Open up barriers: Cameron to India
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In a bid to woo Indian investors, Cameron announced that London will introduce a same-day visa service for businesses as "we want you to come to our country quickly to invest in our country".
He said this is the time to forge partnerships as the British economy is starting to recover from difficulties of the last two years and the Indian economy pushes ahead to be one of the great powerhouses of the future.
"What we can achieve from this visit is both for the British side and the Indian side to look at any barriers there are to cooperation between us and work together to remove those barriers. That is the spirit with which I come to India on this visit," he said, addressing Indian and British business leaders.
Cameron said as Britain is looking to bring down barriers, "we want the Indian government to continue to open up barriers and make it easier to do business here. We have to make sure that just as we welcome Indian investments into the UK, it is easier for British companies to invest in this vibrant and fast growing economy".
This is Cameron's second visit to India since assuming office in 2010 and the biggest delegation that has left British shores.
Cameron said India is planning to add 40 million seats in its universities as well as double its spending on health, and Britain wants to help with both. There is no limit to the number of Indian students who can study at British universities and to the number that could stay and work, he added.
"I know that Indian business and the Indian government want more investment, more technology transfer, including at the highest level. We are going to be rewriting our rules on high-level technology that we are prepared to share with our Indian partner," he added.
Cameron spoke of cooperation with India on all fronts, including business, health, infrastructure and education. "On all the aspects of future development in India, the infrastructure that you are going to build or some of the exciting proposals we are looking at together, like the corridor between Mumbai and Bangalore, we want to explore that with you," he said.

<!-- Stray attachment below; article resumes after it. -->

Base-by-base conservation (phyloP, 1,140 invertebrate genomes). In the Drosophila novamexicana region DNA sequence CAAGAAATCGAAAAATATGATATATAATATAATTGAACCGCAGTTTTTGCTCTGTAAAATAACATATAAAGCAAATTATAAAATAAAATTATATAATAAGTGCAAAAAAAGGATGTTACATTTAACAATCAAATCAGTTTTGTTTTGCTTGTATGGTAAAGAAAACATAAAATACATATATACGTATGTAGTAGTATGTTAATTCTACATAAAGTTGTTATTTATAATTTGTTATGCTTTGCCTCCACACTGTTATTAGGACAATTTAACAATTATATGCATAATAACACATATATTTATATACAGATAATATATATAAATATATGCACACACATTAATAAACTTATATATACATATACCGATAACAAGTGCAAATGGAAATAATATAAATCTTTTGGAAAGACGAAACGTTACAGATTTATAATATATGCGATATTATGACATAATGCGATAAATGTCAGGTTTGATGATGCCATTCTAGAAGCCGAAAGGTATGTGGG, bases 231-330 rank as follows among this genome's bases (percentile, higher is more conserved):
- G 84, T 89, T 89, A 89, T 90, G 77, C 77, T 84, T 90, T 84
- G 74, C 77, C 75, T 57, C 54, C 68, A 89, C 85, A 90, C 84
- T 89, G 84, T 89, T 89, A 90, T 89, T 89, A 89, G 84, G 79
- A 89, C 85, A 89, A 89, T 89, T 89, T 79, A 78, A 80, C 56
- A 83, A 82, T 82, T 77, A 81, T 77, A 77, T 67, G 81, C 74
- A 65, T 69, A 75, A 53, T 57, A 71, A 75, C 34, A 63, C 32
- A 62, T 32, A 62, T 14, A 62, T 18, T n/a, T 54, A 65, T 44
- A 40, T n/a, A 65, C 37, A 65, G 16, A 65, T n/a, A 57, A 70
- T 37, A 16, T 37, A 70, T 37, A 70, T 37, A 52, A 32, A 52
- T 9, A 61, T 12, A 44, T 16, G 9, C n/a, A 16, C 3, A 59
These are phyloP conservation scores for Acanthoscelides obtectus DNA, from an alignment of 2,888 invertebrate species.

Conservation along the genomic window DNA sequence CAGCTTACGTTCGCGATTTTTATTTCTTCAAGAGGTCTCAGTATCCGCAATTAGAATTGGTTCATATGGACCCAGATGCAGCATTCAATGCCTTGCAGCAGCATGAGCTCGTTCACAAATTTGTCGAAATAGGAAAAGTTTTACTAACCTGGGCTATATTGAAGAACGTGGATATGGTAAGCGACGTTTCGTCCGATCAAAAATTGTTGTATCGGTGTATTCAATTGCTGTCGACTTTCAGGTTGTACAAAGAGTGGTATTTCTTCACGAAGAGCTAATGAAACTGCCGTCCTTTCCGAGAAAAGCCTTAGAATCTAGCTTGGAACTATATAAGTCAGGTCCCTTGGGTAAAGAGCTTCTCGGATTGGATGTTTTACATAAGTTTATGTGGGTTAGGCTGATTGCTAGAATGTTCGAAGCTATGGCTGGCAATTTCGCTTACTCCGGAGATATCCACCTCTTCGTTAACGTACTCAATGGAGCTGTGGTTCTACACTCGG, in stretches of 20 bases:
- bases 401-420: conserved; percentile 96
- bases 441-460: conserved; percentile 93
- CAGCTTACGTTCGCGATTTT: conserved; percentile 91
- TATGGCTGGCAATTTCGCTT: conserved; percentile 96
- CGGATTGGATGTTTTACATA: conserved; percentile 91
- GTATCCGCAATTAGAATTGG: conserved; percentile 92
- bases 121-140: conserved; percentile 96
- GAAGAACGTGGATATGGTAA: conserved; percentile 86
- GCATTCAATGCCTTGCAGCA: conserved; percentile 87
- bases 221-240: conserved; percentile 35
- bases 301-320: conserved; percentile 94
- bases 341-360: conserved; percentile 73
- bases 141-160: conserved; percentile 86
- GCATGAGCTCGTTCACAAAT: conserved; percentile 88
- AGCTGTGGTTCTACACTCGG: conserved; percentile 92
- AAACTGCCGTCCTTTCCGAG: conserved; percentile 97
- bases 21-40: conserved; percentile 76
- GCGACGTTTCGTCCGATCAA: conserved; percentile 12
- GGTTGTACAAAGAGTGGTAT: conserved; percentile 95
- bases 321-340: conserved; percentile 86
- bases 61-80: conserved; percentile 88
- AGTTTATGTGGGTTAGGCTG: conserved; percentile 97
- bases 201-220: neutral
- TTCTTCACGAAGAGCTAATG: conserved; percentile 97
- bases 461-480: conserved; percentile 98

"The Britain-India relationship is not just another relationship, it is quite a special relationship. There are several things our countries share. You are the world's largest democracy and we are one of the oldest. We also jointly face the scourge of terrorism that we have to fight and we will stand together and fight it together and there is no better place to say that than in Mumbai," he said, adding that the relationship is "all about the future rather than the past".
Cameron's second visit is a graphic expression of the desire to forge partnership with India, said Ratan Tata, chairman emeritus of Tata Sons. Both countries could partner to address Indian markets and third country markets, he added.
"The level and availability of technology in the UK is enormous and there is a great potential for Indian and UK companies to commercialise those technologies that will benefit us both," he said. Tata said the group had no idea there would be a financial meltdown in Britain after they made ambitious investments.